As I continued to make mandolins they gradually improved in looks and in sound. Each one I finished I thought was much better than the one before and I'd be proud of the new one and almost ashamed of the one before it. This went on probably for over 10 mandolins because I felt like my improvement was progressing so fast. Eventually, things sort of settled down and I wasn't feeling like each instrument was noticeably superior to the preceding one. When I see my early mandolins now they are actually better than I remember them. I feel that I have never completed a bad one, with one possible exception due to choice of materials. I still continually strive to learn and improve and assume that I can until my age starts to degrade my abilities.

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  12. #8
    Moderator MikeEdgerton's Avatar
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    Mar 2007
    40.191N -74.2W

    Default Re: Go Down Memory Lane

    Quote Originally Posted by Bernie Daniel View Post
    Adrian great story! Hope "that guy" is not longer on this forum.
    I would be surprised that if Scott was involved that the scammer would still be a member here.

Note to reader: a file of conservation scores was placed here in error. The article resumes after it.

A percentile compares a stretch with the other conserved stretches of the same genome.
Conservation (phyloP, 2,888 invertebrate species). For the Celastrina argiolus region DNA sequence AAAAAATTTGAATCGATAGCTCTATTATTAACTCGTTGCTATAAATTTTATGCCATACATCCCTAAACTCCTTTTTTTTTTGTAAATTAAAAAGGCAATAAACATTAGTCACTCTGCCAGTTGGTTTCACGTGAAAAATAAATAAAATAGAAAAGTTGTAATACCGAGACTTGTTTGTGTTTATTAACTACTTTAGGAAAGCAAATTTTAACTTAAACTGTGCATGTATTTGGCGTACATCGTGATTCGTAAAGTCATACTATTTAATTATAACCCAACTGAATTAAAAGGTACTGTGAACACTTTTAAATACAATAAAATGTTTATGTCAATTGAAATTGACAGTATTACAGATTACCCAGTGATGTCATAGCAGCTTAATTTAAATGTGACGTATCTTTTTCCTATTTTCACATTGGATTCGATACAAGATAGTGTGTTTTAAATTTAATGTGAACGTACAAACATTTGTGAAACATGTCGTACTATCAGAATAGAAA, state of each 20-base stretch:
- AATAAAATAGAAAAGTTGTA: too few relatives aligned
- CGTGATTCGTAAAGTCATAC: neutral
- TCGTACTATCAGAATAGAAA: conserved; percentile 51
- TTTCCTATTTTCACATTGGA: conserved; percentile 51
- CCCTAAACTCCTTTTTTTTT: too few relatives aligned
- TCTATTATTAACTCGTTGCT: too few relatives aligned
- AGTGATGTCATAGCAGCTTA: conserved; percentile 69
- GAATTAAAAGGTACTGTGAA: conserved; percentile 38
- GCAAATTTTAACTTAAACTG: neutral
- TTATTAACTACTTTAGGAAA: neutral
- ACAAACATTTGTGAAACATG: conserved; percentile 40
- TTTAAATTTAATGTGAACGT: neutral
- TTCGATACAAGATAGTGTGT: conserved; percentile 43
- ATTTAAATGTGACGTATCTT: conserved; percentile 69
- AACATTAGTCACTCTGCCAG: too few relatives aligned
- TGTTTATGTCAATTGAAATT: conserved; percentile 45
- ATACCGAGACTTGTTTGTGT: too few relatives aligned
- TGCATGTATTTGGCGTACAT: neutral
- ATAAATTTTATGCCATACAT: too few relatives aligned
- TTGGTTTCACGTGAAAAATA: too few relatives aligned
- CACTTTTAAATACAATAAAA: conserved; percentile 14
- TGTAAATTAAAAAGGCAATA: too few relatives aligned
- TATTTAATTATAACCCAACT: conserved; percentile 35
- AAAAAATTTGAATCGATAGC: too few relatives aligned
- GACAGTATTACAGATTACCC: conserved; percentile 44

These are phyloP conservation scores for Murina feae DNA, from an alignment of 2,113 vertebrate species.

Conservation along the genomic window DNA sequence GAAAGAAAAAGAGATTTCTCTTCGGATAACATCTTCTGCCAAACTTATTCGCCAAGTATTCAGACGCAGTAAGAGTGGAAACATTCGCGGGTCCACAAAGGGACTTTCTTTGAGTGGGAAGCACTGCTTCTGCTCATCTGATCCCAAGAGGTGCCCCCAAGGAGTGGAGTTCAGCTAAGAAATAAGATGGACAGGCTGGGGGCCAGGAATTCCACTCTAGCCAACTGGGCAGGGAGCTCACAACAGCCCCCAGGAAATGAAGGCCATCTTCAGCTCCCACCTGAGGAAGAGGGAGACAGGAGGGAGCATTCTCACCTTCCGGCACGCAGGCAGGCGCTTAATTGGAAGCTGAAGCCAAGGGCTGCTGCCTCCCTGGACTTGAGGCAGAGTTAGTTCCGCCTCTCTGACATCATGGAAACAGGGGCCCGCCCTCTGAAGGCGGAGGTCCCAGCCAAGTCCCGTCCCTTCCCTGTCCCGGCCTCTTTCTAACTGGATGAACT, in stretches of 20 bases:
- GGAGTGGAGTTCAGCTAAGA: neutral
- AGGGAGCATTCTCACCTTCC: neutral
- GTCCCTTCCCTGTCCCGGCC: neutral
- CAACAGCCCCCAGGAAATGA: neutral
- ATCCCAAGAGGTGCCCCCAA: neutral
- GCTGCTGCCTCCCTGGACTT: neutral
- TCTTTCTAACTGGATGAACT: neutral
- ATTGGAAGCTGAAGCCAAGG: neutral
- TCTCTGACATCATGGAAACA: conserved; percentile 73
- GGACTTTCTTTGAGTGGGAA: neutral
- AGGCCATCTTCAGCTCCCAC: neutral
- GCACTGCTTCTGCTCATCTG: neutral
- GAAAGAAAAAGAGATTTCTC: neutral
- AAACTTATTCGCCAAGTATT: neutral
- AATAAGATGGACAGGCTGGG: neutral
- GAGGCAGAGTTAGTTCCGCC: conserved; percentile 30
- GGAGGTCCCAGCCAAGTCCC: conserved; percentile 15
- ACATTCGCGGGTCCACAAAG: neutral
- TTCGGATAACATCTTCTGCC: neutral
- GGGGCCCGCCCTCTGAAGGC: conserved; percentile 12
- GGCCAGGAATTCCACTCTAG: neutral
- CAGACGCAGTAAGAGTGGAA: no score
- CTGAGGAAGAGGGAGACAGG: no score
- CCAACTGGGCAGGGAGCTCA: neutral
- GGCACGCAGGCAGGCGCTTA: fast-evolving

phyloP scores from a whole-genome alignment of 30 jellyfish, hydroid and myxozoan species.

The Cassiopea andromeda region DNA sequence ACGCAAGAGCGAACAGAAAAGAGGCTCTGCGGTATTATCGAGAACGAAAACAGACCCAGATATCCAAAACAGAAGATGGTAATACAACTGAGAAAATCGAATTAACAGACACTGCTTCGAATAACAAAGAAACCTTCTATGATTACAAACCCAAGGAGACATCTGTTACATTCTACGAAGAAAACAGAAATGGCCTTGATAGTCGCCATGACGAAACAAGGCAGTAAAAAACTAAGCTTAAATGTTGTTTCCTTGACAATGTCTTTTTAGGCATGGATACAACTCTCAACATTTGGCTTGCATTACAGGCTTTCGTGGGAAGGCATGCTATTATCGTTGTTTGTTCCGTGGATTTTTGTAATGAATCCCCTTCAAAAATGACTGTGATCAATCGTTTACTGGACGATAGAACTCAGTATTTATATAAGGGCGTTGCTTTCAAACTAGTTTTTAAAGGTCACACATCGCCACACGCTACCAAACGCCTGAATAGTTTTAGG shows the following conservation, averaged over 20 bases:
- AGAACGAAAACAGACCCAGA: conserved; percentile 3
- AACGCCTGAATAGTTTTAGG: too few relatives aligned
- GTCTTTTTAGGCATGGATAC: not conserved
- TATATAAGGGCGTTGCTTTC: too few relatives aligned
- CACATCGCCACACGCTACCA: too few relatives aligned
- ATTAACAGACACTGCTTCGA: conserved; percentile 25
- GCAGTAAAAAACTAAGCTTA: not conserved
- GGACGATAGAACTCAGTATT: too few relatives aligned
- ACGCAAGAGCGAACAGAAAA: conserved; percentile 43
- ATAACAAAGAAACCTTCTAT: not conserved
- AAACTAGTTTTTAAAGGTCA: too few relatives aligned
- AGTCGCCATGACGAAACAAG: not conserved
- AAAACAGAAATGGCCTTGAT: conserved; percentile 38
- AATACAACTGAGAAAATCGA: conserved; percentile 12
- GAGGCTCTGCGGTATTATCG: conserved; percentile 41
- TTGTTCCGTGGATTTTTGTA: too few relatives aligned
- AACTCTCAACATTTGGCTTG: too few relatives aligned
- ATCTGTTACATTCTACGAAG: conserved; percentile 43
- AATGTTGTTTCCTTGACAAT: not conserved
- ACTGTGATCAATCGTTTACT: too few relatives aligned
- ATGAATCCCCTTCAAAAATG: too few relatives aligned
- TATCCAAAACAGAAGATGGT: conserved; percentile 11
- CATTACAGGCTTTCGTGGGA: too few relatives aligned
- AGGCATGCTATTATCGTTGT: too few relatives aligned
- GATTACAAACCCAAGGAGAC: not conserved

"Bargain instruments are no bargains if you can't play them". These are the words of J. Garber.

  13. #9
    Registered User tree's Avatar
    Join Date
    Mar 2005
    northern Virginia

    Default Re: Go Down Memory Lane

    I have played a Jacobson and I own a Hamlett and they both are superior mandolins to my '94 Gibson F5G in every way: fit, finish, functionality and (obviously this is highly subjective) tone.

    I'm not dissing Gibson or my F5G, I enjoy playing that instrument and I have no plans to divest myself of it. There is a world of mandolin tone out there, and I personally enjoy having choices, especially choices that function so beautifully. There are plenty of other builders whose instruments I would love to get my hands on as well.

    I especially appreciate the luthiers who are so unselfish with their time and expertise here!
    Clark Beavans